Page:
Key Highlights of the Indian Budget 2021-2022

The Finance Minister of India presented the Union Budget for the financial year 2021-2022 on 1 February 2021 (Budget). 

The Budget is geared towards a hopeful reset of the Indian economy amidst the Covid-19 crisis and seeks to facilitate strategic disinvestment, and bolster several sectors such as infrastructure, roads and highways, insurance, healthcare, textiles, e-governance, and education.

The Budget also proposes several tax reforms, including to senior citizens, and non-resident Indians, efficient tax-related dispute resolution mechanisms and tax-incentives for affordable housing.

Some of the key proposals in the Budget are:

  • Consolidation of provisions of Securities and Exchange Board of India Act, 1992, Depositories Act, 1996, Securities Contracts (Regulation) Act, 1956 and Government Securities Act, 2006 into a single Securities Market Code.
  • To augment funds for infrastructure and real estate sectors, facilitating of debt financing of Infrastructure Investment Trusts (InVITs) and Real Estate Investment Trusts (REITs) by Foreign Portfolio Investors (FPIs).
  • Operational services for major ports will be given to private partners and 7 projects worth more than INR 20 Billion (approx. USD 275 Million) will be offered by the major ports on Public-Private Partnership mode in the forthcoming financial year.
  • Monetizing operating public infrastructure assets such as national highways, dedicated freight corridor assets, airports for new infrastructure construction under an asset monetisation programme.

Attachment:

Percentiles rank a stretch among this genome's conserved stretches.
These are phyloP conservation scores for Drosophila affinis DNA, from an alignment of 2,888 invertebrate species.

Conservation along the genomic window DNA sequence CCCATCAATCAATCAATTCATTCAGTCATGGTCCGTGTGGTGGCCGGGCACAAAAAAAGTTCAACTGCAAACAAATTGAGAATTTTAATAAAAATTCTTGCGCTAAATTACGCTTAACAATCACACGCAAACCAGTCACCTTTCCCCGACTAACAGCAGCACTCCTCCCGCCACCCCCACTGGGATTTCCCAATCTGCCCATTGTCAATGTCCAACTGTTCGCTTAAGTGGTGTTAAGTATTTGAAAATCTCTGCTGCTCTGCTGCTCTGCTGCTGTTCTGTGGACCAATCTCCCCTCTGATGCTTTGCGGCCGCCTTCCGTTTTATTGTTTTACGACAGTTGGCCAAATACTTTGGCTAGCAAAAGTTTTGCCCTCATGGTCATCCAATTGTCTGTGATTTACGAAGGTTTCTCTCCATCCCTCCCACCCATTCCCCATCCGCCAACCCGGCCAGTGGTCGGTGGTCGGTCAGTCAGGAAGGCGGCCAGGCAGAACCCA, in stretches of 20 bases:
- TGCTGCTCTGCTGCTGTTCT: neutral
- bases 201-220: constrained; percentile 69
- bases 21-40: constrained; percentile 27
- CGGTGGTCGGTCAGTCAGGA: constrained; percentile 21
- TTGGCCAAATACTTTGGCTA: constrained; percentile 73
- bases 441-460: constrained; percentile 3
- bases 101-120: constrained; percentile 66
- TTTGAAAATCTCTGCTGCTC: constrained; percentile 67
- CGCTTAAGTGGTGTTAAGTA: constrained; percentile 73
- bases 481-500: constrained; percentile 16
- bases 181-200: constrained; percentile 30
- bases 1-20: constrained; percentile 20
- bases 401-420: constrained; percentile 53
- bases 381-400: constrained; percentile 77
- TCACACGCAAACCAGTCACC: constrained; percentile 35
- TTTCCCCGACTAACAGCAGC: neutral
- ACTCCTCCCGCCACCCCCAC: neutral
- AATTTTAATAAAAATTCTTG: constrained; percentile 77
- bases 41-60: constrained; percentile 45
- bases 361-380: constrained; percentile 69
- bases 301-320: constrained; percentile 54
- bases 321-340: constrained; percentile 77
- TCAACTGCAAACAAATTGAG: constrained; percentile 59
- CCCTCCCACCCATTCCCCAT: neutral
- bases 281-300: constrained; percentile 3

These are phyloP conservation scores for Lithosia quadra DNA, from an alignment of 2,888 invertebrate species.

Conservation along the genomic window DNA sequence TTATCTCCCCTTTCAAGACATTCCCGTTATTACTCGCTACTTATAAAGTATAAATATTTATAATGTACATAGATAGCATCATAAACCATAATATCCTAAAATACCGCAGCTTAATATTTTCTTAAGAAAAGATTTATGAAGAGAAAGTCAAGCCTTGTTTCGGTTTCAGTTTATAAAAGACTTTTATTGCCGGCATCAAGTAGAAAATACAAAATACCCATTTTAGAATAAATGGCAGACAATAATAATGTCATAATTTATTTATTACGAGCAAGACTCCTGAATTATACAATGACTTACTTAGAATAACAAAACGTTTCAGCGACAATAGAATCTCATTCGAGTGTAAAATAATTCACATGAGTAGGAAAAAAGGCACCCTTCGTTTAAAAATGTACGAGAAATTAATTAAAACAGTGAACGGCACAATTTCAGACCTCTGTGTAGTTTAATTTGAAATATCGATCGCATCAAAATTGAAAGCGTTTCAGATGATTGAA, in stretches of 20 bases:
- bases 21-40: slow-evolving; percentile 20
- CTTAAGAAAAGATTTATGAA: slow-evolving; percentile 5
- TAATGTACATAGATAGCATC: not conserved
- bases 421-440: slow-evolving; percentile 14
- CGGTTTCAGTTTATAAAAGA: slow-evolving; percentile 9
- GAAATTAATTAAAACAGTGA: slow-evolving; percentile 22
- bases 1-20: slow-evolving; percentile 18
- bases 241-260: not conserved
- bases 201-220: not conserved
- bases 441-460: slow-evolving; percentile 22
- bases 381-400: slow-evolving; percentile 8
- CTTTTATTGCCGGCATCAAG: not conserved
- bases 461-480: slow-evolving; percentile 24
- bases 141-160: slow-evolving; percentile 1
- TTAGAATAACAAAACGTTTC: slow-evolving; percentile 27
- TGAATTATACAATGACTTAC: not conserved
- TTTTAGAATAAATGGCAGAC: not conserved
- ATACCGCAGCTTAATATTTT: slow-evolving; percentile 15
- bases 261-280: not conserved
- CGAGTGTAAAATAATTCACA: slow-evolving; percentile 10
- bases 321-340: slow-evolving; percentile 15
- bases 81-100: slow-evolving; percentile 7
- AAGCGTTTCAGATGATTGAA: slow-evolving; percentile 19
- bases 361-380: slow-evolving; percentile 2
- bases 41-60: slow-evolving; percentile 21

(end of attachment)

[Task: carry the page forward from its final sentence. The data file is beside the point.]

• Development Financial Institution (DFI) to be established to act as a provider, enabler and catalyst for infrastructure financing.
  • A permanent institutional framework to be set up to purchase investment grade debt securities both in stressed and normal times to aid in the development of a corporate bond market.
  • An investor charter is proposed for investor protection for all financial investors across all financial products.
  • The minimum loan size eligibility for debt recovery under the Securitisation and Reconstruction of Financial Assets and Enforcement of Security Interest Act, 2002 is proposed to be reduced from INR 5 Million (approx. USD 68,000) to INR 2 Million (approx. USD. 27,000) for non-banking financial institutions with minimum asset size of INR 1 Billion (approx. USD 14 Million).
  • In furtherance to the exercise of decriminalisation of certain offences under the Companies Act, 2013, the decriminalization of the offences under Limited Liability Partnership Act, 2008 is also proposed.
  • To reduce compliance requirements for several companies, the definition of small companies is proposed to be revised by increasing their thresholds for paid up capital (to INR 20 Million; approx. USD 274,000) and turnover (to INR 200 Million; approx. USD 2.75 Million).
  • To benefit start-ups, it is proposed for One-Person Companies (OPCs) to:

  1. grow without any restrictions on paid up capital and turnover;
  2. allow conversion into any other type of company at any time;
  3. reduce the residency limit for an Indian citizen to set up OPCs from 182 days to 120 days; and
  4. allow Non Resident Indians to incorporate OPCs in India.
  • For faster resolution of cases before National Company Law Tribunals, alternate methods of debt resolution and special framework for Micro Small and Medium Enterprises (MSMEs) will be introduced.
  • Incorporation of an Asset Reconstruction Company and Asset Management Company to take over stressed assets and dispose of to Alternate Investment Funds and other potential investors for eventual value realisation.